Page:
Can Text That Predates Copyright Protection Be Used Without Permission If It Has Been Recently Altered?

Copyright laws regarding old and even ancient texts are clear. The novel The Three Musketeers by Alexandre Dumas is not protected by copyright laws. Neither is Macbeth by Shakespeare or Emma by Jane Austen. So could Exemplary Tales of Love and Tales of Disillusion, written by María de Zayas y Sotomayor in approximately 1647, enjoy copyright protection?

The answer to this question is “possibly,” if the text has been significantly altered, and the altered text was copyrighted. This is the key question in a lawsuit filed by author and translator Julian Olivares against Elizabeth Rhodes, a professor at Duke University and Margaret Greer, a professor at Boston College. 

The facts of the case are as follows. In 2009, Rhodes and Greer published an English-language version of the Spanish-language Exemplary Tales of Love and Tales of Disillusion. In the book’s introduction, Rhodes and Greer state that the Spanish-language version of Exemplary Tales, on which they based their English translation, was Olivares’, that Olivares served as an editor of their book and that Olivares was one of many people who provided “assistance and support” for their work.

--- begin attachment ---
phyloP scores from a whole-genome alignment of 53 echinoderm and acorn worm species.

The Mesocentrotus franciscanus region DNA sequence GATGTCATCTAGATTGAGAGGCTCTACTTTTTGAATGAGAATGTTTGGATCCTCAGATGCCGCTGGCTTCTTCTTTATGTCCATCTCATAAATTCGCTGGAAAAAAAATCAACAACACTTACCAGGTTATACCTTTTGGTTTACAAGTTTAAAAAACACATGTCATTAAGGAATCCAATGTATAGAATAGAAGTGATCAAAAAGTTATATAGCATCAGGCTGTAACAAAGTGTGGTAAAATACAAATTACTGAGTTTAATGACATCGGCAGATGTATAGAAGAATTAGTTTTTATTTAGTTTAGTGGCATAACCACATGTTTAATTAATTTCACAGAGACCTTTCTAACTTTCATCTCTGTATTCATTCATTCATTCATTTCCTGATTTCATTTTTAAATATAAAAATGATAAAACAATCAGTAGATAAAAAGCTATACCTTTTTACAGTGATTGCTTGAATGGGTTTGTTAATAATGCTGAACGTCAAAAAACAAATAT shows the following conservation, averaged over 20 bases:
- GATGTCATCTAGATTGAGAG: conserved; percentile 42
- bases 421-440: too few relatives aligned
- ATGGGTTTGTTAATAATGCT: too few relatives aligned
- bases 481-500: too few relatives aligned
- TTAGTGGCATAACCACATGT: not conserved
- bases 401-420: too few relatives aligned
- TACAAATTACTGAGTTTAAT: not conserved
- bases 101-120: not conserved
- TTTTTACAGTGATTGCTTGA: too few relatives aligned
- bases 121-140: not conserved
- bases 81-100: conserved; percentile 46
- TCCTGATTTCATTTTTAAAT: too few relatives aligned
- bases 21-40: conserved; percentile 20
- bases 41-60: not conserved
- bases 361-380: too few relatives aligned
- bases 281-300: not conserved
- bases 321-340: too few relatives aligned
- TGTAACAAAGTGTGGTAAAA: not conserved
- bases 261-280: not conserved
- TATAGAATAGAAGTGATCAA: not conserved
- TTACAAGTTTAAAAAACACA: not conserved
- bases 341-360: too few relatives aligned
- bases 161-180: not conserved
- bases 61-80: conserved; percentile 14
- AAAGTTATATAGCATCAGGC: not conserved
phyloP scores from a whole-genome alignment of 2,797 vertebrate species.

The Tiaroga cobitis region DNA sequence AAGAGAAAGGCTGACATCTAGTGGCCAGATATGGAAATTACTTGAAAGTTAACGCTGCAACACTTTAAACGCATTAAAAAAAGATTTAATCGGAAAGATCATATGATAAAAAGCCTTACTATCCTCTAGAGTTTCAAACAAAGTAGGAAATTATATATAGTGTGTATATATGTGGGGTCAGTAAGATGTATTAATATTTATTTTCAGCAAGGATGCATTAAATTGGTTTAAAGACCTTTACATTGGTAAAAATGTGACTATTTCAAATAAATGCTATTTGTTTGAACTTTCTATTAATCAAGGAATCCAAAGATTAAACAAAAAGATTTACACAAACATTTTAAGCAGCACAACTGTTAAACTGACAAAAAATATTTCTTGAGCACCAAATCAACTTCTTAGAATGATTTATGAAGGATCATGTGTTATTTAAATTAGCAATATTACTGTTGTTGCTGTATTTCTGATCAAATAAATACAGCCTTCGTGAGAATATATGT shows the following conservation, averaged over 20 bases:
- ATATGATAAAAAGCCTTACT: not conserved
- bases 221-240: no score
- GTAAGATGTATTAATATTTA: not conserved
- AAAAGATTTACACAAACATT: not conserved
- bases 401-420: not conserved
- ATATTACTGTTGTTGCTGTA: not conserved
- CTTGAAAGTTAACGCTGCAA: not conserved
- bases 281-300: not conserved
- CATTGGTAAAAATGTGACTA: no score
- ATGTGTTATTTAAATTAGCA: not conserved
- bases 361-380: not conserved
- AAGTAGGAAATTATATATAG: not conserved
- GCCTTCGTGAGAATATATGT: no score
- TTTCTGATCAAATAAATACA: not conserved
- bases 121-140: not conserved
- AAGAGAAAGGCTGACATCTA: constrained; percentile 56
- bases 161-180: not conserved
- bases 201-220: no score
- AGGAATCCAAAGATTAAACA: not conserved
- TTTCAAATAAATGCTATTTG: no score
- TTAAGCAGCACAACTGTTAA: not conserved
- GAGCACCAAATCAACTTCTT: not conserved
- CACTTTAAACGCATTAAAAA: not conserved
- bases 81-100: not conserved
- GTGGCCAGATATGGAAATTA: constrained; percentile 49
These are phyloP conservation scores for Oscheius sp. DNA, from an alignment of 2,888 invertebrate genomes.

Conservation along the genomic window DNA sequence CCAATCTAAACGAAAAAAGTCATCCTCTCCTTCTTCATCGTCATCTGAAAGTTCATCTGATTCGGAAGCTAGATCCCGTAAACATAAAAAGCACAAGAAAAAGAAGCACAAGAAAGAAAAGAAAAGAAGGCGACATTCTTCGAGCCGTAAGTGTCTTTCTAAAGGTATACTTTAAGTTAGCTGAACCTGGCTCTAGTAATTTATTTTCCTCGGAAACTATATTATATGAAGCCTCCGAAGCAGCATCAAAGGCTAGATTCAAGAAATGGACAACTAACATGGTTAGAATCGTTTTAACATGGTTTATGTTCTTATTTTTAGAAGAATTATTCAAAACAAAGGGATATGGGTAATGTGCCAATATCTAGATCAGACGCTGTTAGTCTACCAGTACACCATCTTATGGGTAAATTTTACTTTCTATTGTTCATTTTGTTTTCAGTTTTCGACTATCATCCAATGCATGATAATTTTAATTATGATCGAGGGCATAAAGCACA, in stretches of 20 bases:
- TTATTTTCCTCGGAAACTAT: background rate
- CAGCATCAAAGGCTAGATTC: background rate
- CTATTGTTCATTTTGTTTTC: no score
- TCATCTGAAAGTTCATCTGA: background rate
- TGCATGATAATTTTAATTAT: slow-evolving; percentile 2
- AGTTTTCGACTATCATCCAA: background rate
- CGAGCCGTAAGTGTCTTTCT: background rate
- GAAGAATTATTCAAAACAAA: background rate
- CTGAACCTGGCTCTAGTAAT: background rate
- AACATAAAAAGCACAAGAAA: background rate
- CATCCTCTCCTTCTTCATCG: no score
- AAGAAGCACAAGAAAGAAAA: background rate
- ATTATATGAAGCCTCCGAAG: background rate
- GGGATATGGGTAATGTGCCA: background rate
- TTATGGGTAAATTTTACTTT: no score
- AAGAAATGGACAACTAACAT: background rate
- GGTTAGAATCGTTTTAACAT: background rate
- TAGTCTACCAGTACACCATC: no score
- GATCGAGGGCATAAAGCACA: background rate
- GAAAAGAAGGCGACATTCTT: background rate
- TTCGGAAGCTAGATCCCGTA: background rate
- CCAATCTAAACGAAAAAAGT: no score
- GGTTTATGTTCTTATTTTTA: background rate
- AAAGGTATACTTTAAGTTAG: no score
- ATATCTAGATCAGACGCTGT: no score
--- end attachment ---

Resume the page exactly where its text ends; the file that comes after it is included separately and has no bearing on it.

Olivares has sued, claiming that he published his work with a copyright  and that Rhodes and Greer did not request or receive permission to use his work in any way.  He also alleged that his edition was a “new and different version” of Exemplary Tales that contained “a large amount” of original material and is therefore eligible for protection.  As well as that he did not serve as editor for the work or provide assistance and support and that he was not in contact with Rhodes and Greer at all.

Though the outcome of the case will not be known for months or years, it already illustrates an important point: Even seemingly clear-cut cases of copyright protection can quickly become complex. It therefore makes sense to work with a qualified copyright attorney when publishing and using material, as well as when litigating in a copyright dispute case. 

New York City attorney Thomas M. Lancia has successfully tried and arbitrated copyright infringement and trademark legal cases since 1998 and can provide the answers and assistance you need regarding intellectual property law questions. Call (212)964-3157 for a consultation today.